So I watched some of the debate between Ken Ham and Bill Nye, although with an overall feeling of dissatisfaction. At the end of the question period, the two men were asked for the belief that most motivated them, or something like that. Ken Ham, of course, answered that it was his belief in Scripture. Bill Nye, on the other hand, answered that it was his belief in science, in the process and the body of knowledge, and in the joy of discovery. His answer reminded me of a favourite passage of mine from Hard Times by Charles Dickens. Here Dickens describes one of the central characters:
“Thomas Gradgrind, sir. A man of realities. A man of facts and calculations. A man who proceeds upon the principle that two and two are four, and nothing over, and who is not to be talked into allowing for anything over. Thomas Gradgrind, sir – peremptorily Thomas – Thomas Gradgrind. With a rule and a pair of scales, and the multiplication table always in his pocket, sir, ready to weigh and measure any parcel of human nature, and tell you exactly what it comes to. It is a mere question of figures, a case of simple arithmetic. You might hope to get some other nonsensical belief into the head of George Gradgrind, or Augustus Gradgrind, or John Gradgrind, or Joseph Gradgrind (all suppositious, non-existent persons), but into the head of Thomas Gradgrind – no, sir!”
Dickens describes a scene in a classroom in which Gradgrind is instructing the headmaster on the importance of drilling Facts into the heads of the children. To demonstrate this, Gradgrind calls on “girl number twenty” (her name is Sissy Jupe) and begins by asking her what her father does:
“He belongs to the horse-riding, if you please, sir.”
Mr. Gradgrind frowned, and waved off the objectionable calling with his hand.
“We don’t want to know anything about that, here. You mustn’t tell us about that, here… Describe your father as a horsebreaker. He doctors sick horses, I dare say?”
“Oh yes, sir.”
“Very well, then. He is a veterinary surgeon, a farrier and horsebreaker. Give me your definition of a horse.”
(Sissy Jupe thrown into the greatest alarm by this demand).
“Girl number twenty unable to define a horse!” said Mr. Gradgrind, for the general behoof of all the little pitchers.
“Girl number twenty possessed of no facts, in reference to one of the commonest of animals! Some boy’s definition of a horse. Bitzer, yours…”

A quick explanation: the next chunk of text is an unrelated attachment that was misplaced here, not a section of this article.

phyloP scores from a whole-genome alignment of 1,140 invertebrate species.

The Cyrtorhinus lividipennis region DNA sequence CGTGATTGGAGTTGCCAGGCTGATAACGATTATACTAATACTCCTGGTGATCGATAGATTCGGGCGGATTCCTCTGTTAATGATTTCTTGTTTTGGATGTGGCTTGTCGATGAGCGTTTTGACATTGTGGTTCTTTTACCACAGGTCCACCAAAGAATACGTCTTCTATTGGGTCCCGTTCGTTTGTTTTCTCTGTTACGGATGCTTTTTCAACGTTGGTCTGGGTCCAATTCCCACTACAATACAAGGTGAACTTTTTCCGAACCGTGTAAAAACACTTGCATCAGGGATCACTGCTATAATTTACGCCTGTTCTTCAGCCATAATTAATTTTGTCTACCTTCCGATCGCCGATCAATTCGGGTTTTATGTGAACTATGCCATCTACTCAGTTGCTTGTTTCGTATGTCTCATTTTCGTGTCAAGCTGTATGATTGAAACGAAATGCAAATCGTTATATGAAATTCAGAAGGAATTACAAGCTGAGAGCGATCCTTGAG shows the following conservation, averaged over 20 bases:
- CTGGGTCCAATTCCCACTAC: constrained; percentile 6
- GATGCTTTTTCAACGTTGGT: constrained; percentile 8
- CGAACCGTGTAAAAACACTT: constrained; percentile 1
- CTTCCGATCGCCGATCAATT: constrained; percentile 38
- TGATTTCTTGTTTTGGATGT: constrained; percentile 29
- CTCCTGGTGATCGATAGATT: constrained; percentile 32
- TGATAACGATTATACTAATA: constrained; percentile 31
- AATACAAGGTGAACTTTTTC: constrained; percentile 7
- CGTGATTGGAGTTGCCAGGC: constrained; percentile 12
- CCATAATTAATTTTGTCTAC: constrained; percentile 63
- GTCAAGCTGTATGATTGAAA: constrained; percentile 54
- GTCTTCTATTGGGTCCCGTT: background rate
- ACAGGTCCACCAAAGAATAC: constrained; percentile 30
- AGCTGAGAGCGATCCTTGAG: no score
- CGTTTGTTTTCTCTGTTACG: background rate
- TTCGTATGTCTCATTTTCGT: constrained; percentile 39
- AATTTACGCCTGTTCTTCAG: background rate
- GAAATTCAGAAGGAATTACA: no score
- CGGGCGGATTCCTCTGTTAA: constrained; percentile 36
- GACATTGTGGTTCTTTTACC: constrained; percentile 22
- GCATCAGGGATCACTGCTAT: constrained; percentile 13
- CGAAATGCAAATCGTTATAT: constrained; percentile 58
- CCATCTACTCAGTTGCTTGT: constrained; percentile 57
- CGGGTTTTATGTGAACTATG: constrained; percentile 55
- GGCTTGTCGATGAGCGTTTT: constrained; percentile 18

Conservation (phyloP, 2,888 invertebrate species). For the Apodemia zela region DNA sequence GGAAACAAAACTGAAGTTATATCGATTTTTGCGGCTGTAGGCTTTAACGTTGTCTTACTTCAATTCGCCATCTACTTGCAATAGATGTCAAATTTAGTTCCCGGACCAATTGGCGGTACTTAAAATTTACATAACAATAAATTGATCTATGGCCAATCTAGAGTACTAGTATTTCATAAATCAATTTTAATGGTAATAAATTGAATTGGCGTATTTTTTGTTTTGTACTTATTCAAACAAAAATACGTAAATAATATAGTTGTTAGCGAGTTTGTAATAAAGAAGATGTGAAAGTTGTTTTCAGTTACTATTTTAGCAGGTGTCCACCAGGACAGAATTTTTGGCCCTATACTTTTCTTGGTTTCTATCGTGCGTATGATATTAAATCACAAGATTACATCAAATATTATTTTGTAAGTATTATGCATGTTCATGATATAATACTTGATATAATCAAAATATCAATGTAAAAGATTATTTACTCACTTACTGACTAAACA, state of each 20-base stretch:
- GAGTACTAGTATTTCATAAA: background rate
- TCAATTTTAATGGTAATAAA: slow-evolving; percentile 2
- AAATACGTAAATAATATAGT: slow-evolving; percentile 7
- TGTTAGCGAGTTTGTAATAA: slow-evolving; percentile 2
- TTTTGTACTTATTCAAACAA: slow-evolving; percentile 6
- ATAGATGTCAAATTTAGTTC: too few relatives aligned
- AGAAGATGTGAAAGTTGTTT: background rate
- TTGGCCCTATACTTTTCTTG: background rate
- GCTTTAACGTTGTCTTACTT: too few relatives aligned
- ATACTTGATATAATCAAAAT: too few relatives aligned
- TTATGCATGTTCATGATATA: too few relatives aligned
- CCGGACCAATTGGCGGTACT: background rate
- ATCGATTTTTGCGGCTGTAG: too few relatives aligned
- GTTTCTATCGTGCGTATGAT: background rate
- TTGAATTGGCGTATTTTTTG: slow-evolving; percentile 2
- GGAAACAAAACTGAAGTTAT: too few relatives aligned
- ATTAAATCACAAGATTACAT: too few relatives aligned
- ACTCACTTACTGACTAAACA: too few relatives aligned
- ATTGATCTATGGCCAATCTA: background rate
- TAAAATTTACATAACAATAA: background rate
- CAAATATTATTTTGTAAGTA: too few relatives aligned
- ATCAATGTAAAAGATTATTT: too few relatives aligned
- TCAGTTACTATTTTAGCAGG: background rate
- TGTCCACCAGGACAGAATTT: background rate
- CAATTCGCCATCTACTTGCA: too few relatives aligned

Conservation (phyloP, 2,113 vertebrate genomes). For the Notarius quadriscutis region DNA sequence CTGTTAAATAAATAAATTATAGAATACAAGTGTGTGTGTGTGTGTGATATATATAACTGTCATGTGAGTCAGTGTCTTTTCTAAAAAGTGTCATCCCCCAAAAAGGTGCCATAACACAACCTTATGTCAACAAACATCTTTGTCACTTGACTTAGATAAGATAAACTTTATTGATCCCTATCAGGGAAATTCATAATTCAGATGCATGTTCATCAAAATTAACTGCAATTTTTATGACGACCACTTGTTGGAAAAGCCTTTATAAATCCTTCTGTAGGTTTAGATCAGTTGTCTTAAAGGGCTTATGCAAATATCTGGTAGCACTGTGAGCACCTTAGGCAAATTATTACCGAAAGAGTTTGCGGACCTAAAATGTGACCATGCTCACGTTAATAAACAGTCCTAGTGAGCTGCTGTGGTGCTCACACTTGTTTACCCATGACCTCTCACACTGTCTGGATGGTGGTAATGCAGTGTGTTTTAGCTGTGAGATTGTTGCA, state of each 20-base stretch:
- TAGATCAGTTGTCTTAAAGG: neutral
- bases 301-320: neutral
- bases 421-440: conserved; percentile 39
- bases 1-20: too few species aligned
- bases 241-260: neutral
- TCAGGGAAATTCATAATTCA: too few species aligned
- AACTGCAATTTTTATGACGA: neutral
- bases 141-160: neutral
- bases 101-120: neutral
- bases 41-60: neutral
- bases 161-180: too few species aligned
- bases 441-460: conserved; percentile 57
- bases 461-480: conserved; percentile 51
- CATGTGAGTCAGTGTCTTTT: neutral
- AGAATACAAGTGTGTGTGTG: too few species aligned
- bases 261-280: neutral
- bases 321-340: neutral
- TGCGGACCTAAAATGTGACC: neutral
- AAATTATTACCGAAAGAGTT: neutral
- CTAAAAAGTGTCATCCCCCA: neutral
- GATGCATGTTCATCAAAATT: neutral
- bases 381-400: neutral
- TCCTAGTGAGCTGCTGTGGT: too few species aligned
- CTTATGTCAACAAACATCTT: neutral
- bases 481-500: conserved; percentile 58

“Quadruped. Graminivorous. Forty teeth, namely twenty-four grinders, four eye-teeth, and twelve incisive. Sheds coat in the spring; in marshy countries, sheds hoofs, too. Hoofs hard, but requiring to be shod with iron. Age known by marks in mouth.” Thus (and much more) Bitzer.
“Now girl number twenty,” said Mr. Gradgrind. “You know what a horse is.”
Dickens’ point here being that Sissy Jupe, having grown up around horses and being the daughter of a man who made his living with them, obviously knew what a horse was. In fact, her knowledge of horses was much more real than Bitzer’s, who had simply memorized a bunch of abstract information. Dickens is touching on a perennial question of philosophy: what is a thing? His answer, as it is movingly worked out through the novel, is that true knowledge of a thing comes through sense, experience and love, that it is relational and intimate. It is a knowledge that transcends the thing itself, that inherently fattens up and enchants the world. The answer Bitzer gave, on the other hand, was true only in the most tedious and anorexic sense.
But we live in Gradgrind’s world. That’s why Bill Nye’s answer makes so much sense to us, because using the scientific method to discover more facts about stuff excites us, and makes us think that we know that stuff. We can stand with Bitzer and list the decay rate of rubidium, the angle of earth’s ecliptic plane, and the speed of light in a vacuum. But science can never give the sort of knowledge of horses that Sissy Jupe had, and for thousands of years hopelessly unscientific peoples have had it. Bitzer’s facts can lead us to Sissy’s love, but only the latter is knowledge in the fullest sense. Prizing too highly the stark, material nature of science gives us the world that we live in, a world fat in facts but sickly lean in soul. A world that knows how rubidium decays, but not why families do; or knows how to use calculus to build a bridge, but not how to use discipline to build a boy into a man.
Not that I’m entirely impressed with Ken Ham’s approach, either. I do believe what Exodus 20:11 says, that “in six days the LORD made heaven and earth, the sea, and all that is in them,” and I won’t negotiate that. But neither do I think the answer to the materialist foundations of modern science is to raise up an army of counter-Bitzers, fact-mongers who raid the pages of Scripture for scientific theories. We’ll end up as wispy-souled as the materialists, then. What the Bible says is true and trustworthy, but it may not provide all the answers about our physical world that we would like it to give. Truth can be abused, even with the best of intentions.
Rather, I would hold that in all things it is more noble and praiseworthy to strive to know as Sissy did, to meet the world as a thing that far transcends its physical properties, as our souls transcend us, that we may pull psalms from behind the hills and anthems of praise from a tiny snowflake. Ultimately, to locate ourselves not in this world but in the one to come, seeking always the presence, that gloriously immeasurable presence, of our Creator God.